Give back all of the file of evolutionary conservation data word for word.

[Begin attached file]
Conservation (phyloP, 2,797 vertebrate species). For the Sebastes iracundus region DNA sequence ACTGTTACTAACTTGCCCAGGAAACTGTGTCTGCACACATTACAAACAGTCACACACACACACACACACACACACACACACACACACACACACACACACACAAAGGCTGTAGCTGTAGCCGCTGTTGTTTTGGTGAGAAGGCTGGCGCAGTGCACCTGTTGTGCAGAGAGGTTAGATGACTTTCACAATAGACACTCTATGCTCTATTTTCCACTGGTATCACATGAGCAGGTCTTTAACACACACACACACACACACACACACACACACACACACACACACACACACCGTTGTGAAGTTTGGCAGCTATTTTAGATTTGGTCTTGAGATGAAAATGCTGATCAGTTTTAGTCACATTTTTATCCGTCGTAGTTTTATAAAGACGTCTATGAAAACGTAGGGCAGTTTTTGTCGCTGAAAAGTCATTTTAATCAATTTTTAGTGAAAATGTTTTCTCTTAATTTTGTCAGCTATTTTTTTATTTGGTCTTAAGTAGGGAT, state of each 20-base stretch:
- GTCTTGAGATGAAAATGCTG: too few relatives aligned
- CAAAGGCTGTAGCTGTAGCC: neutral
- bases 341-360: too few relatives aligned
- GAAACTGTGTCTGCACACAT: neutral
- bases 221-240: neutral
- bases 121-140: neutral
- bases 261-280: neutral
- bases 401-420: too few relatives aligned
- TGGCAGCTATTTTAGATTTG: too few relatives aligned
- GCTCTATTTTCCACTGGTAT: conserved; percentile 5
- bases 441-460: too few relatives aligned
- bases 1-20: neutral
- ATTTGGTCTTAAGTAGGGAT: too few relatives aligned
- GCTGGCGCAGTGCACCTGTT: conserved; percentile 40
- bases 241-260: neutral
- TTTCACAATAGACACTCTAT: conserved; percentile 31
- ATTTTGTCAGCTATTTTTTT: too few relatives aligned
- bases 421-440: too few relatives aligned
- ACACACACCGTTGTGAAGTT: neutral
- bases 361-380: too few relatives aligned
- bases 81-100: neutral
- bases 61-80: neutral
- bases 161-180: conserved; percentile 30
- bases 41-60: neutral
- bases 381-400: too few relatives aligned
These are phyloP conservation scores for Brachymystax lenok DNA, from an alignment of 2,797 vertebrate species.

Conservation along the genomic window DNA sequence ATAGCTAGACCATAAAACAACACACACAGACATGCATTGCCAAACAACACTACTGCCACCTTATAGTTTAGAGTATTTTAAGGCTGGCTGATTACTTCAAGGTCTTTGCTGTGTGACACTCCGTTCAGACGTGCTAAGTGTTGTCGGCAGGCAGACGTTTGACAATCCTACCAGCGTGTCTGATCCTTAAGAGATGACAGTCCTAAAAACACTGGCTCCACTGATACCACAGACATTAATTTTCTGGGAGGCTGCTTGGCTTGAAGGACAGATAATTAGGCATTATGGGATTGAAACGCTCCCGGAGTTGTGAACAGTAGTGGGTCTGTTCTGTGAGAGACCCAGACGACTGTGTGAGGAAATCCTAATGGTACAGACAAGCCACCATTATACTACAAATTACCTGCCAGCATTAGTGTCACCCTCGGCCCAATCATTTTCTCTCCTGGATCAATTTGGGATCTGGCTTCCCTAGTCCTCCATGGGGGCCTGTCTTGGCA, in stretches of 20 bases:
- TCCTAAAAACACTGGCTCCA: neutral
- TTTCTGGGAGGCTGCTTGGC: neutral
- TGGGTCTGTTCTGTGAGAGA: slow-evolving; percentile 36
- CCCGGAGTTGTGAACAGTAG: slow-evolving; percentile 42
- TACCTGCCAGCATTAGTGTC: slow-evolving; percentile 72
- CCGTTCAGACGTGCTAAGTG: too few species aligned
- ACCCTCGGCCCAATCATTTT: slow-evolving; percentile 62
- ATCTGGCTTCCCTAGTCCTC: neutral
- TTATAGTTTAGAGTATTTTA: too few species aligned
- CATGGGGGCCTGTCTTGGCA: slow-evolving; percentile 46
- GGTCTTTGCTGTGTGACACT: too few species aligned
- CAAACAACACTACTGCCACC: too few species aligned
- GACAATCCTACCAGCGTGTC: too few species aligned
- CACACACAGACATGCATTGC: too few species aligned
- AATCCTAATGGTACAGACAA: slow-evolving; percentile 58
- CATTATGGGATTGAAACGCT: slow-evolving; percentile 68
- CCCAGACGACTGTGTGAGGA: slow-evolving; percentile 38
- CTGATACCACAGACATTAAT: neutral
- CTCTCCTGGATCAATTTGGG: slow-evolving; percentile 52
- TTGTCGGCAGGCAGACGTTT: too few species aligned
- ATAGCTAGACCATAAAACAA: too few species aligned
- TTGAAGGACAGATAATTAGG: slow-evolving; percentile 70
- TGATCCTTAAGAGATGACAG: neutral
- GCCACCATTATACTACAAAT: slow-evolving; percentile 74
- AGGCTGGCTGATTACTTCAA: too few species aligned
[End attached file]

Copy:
Conservation (phyloP, 2,797 vertebrate species). For the Sebastes iracundus region DNA sequence ACTGTTACTAACTTGCCCAGGAAACTGTGTCTGCACACATTACAAACAGTCACACACACACACACACACACACACACACACACACACACACACACACACACAAAGGCTGTAGCTGTAGCCGCTGTTGTTTTGGTGAGAAGGCTGGCGCAGTGCACCTGTTGTGCAGAGAGGTTAGATGACTTTCACAATAGACACTCTATGCTCTATTTTCCACTGGTATCACATGAGCAGGTCTTTAACACACACACACACACACACACACACACACACACACACACACACACACACCGTTGTGAAGTTTGGCAGCTATTTTAGATTTGGTCTTGAGATGAAAATGCTGATCAGTTTTAGTCACATTTTTATCCGTCGTAGTTTTATAAAGACGTCTATGAAAACGTAGGGCAGTTTTTGTCGCTGAAAAGTCATTTTAATCAATTTTTAGTGAAAATGTTTTCTCTTAATTTTGTCAGCTATTTTTTTATTTGGTCTTAAGTAGGGAT, state of each 20-base stretch:
- GTCTTGAGATGAAAATGCTG: too few relatives aligned
- CAAAGGCTGTAGCTGTAGCC: neutral
- bases 341-360: too few relatives aligned
- GAAACTGTGTCTGCACACAT: neutral
- bases 221-240: neutral
- bases 121-140: neutral
- bases 261-280: neutral
- bases 401-420: too few relatives aligned
- TGGCAGCTATTTTAGATTTG: too few relatives aligned
- GCTCTATTTTCCACTGGTAT: conserved; percentile 5
- bases 441-460: too few relatives aligned
- bases 1-20: neutral
- ATTTGGTCTTAAGTAGGGAT: too few relatives aligned
- GCTGGCGCAGTGCACCTGTT: conserved; percentile 40
- bases 241-260: neutral
- TTTCACAATAGACACTCTAT: conserved; percentile 31
- ATTTTGTCAGCTATTTTTTT: too few relatives aligned
- bases 421-440: too few relatives aligned
- ACACACACCGTTGTGAAGTT: neutral
- bases 361-380: too few relatives aligned
- bases 81-100: neutral
- bases 61-80: neutral
- bases 161-180: conserved; percentile 30
- bases 41-60: neutral
- bases 381-400: too few relatives aligned
These are phyloP conservation scores for Brachymystax lenok DNA, from an alignment of 2,797 vertebrate species.

Conservation along the genomic window DNA sequence ATAGCTAGACCATAAAACAACACACACAGACATGCATTGCCAAACAACACTACTGCCACCTTATAGTTTAGAGTATTTTAAGGCTGGCTGATTACTTCAAGGTCTTTGCTGTGTGACACTCCGTTCAGACGTGCTAAGTGTTGTCGGCAGGCAGACGTTTGACAATCCTACCAGCGTGTCTGATCCTTAAGAGATGACAGTCCTAAAAACACTGGCTCCACTGATACCACAGACATTAATTTTCTGGGAGGCTGCTTGGCTTGAAGGACAGATAATTAGGCATTATGGGATTGAAACGCTCCCGGAGTTGTGAACAGTAGTGGGTCTGTTCTGTGAGAGACCCAGACGACTGTGTGAGGAAATCCTAATGGTACAGACAAGCCACCATTATACTACAAATTACCTGCCAGCATTAGTGTCACCCTCGGCCCAATCATTTTCTCTCCTGGATCAATTTGGGATCTGGCTTCCCTAGTCCTCCATGGGGGCCTGTCTTGGCA, in stretches of 20 bases:
- TCCTAAAAACACTGGCTCCA: neutral
- TTTCTGGGAGGCTGCTTGGC: neutral
- TGGGTCTGTTCTGTGAGAGA: slow-evolving; percentile 36
- CCCGGAGTTGTGAACAGTAG: slow-evolving; percentile 42
- TACCTGCCAGCATTAGTGTC: slow-evolving; percentile 72
- CCGTTCAGACGTGCTAAGTG: too few species aligned
- ACCCTCGGCCCAATCATTTT: slow-evolving; percentile 62
- ATCTGGCTTCCCTAGTCCTC: neutral
- TTATAGTTTAGAGTATTTTA: too few species aligned
- CATGGGGGCCTGTCTTGGCA: slow-evolving; percentile 46
- GGTCTTTGCTGTGTGACACT: too few species aligned
- CAAACAACACTACTGCCACC: too few species aligned
- GACAATCCTACCAGCGTGTC: too few species aligned
- CACACACAGACATGCATTGC: too few species aligned
- AATCCTAATGGTACAGACAA: slow-evolving; percentile 58
- CATTATGGGATTGAAACGCT: slow-evolving; percentile 68
- CCCAGACGACTGTGTGAGGA: slow-evolving; percentile 38
- CTGATACCACAGACATTAAT: neutral
- CTCTCCTGGATCAATTTGGG: slow-evolving; percentile 52
- TTGTCGGCAGGCAGACGTTT: too few species aligned
- ATAGCTAGACCATAAAACAA: too few species aligned
- TTGAAGGACAGATAATTAGG: slow-evolving; percentile 70
- TGATCCTTAAGAGATGACAG: neutral
- GCCACCATTATACTACAAAT: slow-evolving; percentile 74
- AGGCTGGCTGATTACTTCAA: too few species aligned